Album Review: Undeath – It’s Time… To Rise From The Grave

Album Review: Undeath - It's Time... To Rise From The Grave
Reviewed by Sam Jones

I absolutely loved Undeath’s debut album. I loved their Demo work, it was exquisite. So when I saw Undeath were already prepping to launch their sophomore studio record, I was hooked. Cue a short time later and Its Time… To Rise From The Grave was officially announced and a lovely April release date at that too. But given their 2018 date of formation, the band have certainly been busy in the last few years having released an utter slew of Demos, Live Albums, Compilations and a Split to boot as well. But then Undeath released Lesions Of A Different Kind in the back end of Pandemic-ridden 2020, a huge work of death metal that went on to become one of many people’s top releases of the year; myself included. So when I managed to get my hands on Undeath’s upcoming album, I was equally ecstatic and cautious; could the band remake their initial success? Their debut work was a massive breakthrough for them. Teaser tracks released prior to the release suggested things may be somewhat different but the same energies were mightily present. So let’s take a peek behind the evil curtains and ponder on what precisely Undeath have risen from the dead this time round.

Not a second is wasted getting us straight into the midst of this record, it’s abundantly clear that Undeath wanted to get underway as soon as they possibly could following the end of their first album. What I did pick up on pretty quickly however, is a change in their guitar sound. Where their first record sported a downtuned and chugging tone, this time round the band are showcasing a sound that’s a lot more eviscerating and features a much more rapid-fire pacing than what we’ve heard from Undeath beforehand. It’s the first time we’ve really experienced the band vying for a genuine speed in their songwriting; granted it’s not like they played metal akin to Doom on their first record but the sense of speed they achieve here stands as polar opposite to what they attempted beforehand. The heavy and low tone is still present mind you, except it’s picked up a notch.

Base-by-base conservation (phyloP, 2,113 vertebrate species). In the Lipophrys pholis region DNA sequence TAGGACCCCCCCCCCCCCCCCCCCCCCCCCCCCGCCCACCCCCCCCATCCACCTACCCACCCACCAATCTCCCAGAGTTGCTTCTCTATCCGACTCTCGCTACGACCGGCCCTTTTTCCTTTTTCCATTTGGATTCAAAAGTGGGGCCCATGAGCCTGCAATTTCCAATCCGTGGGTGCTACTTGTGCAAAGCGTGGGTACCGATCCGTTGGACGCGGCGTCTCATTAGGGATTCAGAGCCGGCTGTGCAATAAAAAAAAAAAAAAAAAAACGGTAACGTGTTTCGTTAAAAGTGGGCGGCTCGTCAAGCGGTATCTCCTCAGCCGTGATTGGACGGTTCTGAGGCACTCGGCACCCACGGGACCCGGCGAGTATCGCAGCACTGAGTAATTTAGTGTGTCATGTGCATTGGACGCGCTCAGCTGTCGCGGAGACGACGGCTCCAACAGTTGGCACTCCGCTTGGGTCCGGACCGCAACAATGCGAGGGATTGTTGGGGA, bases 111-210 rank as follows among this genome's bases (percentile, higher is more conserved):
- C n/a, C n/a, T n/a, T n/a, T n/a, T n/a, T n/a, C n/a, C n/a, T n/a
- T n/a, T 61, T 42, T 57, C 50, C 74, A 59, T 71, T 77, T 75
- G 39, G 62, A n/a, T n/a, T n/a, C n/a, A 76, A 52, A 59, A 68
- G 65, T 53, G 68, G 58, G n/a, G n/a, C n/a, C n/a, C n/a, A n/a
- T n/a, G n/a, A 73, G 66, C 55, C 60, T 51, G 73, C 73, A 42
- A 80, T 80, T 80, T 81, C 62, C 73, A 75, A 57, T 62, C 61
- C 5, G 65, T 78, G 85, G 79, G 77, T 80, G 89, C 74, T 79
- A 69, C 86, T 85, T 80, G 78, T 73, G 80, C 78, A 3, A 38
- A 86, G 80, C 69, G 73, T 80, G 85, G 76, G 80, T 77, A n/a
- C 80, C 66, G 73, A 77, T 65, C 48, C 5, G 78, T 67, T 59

All in all, this record feels like a much more ravenous beast than what they’ve done before. It’s as if they decided to fully relinquish any constraints and chains that may have previously been bonded to their efforts. Their first album was a big milestone however with their second album, feats such as these are becoming commonplace for them, so I believe they’ve felt a lot more freedom and confidence to do whatever they want. The production doesn’t come off as strangles and precise this time, the riffs and songwriting as a while has been lent much more freedom to move around in. This in turn has resulted in a soundscape that’s far more chaotic, where you feel all the snarls and bile that emanate from such a record. Where their first studio outing was macabre and nasty, this album is furious and has torn loose it’s shackles at last.